Gates: US to remain in Afghanistan long-term in some form
US Secretary of Defence Robert Gates said Monday that his country wants to build a long-term security relationship with Afghanistan and hopes to soon start discussing a strategic partnership, dpa reported.
The US does not want Afghanistan, or any other country, to be a safe haven for terrorists to attack the United States, Gates said while addressing a joint press conference with Afghan President Hamid Karzai in Kabul.
"The specifics need to be negotiated. With the permission of the Afghan government, we want to have some form of presence here," Gates said, without elaborating.
"There is no interest in permanent bases, but if Afghans want it, we can contemplate the idea."
Gates was on an unannounced two-day visit to Afghanistan on Monday where he met with NATO officials and the Afghan president. This was his 13th visit to the country.
The defence secretary repeated US President Barack Obama's apology for the death of nine Afghan boys in a NATO airstrike last week. He said it was a "setback for relationship."
"It breaks our heart. My personal apologies to President Karzai and the Afghan people. Not only is their loss a tragedy for their families, it is a setback for our relationship with the Afghan people," Gates said.
Karzai said during the press conference he respected and accepted the apology, adding civilian casualties have been a major source of grief for Afghans and that they want it to stop.
"They don't want to lose their loved ones whether in crossfire or an operation. This is the plea of the Afghan people," Karzai said.
Civilian casualties have been a major source of contention between the Afghan government and international forces, primarily US forces.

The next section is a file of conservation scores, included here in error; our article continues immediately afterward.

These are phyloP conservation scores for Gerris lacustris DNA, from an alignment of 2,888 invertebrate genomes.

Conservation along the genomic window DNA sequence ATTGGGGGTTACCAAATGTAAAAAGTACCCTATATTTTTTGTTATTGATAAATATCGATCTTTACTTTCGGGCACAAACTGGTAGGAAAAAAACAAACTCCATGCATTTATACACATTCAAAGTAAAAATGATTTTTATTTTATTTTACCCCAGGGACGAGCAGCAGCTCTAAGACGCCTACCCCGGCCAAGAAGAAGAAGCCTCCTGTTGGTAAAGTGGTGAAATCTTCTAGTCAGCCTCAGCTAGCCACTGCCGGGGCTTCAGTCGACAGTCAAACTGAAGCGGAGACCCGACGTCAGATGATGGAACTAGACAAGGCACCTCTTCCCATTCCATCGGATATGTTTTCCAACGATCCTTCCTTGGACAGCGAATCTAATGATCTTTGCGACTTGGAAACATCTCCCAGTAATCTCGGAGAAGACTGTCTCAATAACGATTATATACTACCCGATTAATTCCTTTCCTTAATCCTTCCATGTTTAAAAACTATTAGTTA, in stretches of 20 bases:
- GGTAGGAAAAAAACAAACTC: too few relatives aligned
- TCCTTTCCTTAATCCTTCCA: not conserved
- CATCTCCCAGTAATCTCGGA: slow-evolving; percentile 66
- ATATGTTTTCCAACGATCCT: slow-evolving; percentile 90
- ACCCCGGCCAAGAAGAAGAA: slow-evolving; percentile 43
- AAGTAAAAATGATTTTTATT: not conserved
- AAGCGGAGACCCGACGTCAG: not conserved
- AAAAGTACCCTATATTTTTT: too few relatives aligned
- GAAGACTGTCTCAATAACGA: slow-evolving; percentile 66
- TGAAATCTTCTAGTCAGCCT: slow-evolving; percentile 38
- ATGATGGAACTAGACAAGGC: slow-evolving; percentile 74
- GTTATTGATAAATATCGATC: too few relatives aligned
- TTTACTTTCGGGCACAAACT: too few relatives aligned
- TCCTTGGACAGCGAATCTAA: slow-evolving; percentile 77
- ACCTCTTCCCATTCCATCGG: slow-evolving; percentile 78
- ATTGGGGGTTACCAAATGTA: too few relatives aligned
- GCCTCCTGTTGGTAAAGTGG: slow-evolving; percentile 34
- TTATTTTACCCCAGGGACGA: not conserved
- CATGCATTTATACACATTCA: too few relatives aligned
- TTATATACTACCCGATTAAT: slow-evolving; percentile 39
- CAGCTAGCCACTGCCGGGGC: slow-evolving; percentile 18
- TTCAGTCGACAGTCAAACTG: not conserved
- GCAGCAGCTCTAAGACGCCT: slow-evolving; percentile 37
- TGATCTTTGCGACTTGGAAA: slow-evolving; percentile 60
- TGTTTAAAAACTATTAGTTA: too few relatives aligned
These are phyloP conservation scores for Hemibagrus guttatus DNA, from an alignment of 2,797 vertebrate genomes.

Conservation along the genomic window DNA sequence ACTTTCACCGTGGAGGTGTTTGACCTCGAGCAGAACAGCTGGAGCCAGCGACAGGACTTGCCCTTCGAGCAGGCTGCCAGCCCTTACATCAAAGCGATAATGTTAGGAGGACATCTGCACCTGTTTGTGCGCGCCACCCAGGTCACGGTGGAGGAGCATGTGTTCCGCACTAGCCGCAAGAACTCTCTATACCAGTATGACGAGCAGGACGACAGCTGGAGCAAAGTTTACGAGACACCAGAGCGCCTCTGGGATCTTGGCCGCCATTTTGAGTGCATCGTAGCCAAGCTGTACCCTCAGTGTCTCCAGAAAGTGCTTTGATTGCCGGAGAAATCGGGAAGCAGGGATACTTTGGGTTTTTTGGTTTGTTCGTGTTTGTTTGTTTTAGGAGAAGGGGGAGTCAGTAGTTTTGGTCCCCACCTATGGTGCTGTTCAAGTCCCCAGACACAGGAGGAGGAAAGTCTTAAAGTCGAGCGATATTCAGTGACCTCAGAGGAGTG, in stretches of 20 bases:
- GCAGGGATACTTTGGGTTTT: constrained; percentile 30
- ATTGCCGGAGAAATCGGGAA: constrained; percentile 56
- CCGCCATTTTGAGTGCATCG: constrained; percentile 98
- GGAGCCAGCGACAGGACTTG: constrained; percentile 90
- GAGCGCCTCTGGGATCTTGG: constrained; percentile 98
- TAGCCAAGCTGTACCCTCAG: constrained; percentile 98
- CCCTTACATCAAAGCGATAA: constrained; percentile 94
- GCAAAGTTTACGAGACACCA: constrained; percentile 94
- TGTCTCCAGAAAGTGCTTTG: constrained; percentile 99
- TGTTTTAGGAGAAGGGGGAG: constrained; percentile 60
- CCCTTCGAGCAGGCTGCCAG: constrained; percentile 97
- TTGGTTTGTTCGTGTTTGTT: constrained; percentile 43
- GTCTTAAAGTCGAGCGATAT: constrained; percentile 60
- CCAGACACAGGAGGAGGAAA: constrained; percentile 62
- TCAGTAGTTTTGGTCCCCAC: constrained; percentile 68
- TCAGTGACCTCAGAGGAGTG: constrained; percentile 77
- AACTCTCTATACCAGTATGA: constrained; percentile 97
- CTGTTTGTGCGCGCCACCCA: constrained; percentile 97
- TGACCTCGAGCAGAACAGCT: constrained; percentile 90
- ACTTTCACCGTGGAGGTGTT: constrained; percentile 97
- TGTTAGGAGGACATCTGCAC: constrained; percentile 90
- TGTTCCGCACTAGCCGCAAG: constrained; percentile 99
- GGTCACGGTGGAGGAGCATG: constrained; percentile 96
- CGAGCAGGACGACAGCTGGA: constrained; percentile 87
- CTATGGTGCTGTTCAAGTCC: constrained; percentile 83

On Sunday, Karzai harshly criticized US forces for causing civilian casualties during their operations, rejecting an apology from US General David Petraeus as "not enough" and "no longer acceptable."
The New York Times said Gates was in Afghanistan to begin assessments to determine the number of US troops that could be withdrawn from the country in July.
Gates said in the press conference that the US is well-positioned to begin withdrawing troops in summer.
"We are closer than ever to build a strong Afghan security force who will start taking responsibility of security. We will be well- positioned to draw down in a small number from this summer," Gates told reporters.
Nearly 100,000 US soldiers are currently in Afghanistan. The US and NATO had planned to start troop reductions from mid-2011.
Addressing the media after meeting with Karzai, Gates said al- Qaeda has lost some regional standing due to recent uprisings in the Middle East and Arab countries.
"Their narrative that extreme violence is essential has been disappointed by the people," Gates said.
The US has prepared a number of options regarding capabilities for "a military action against Libya," he said. But any army action should be part of international sanctions, he added.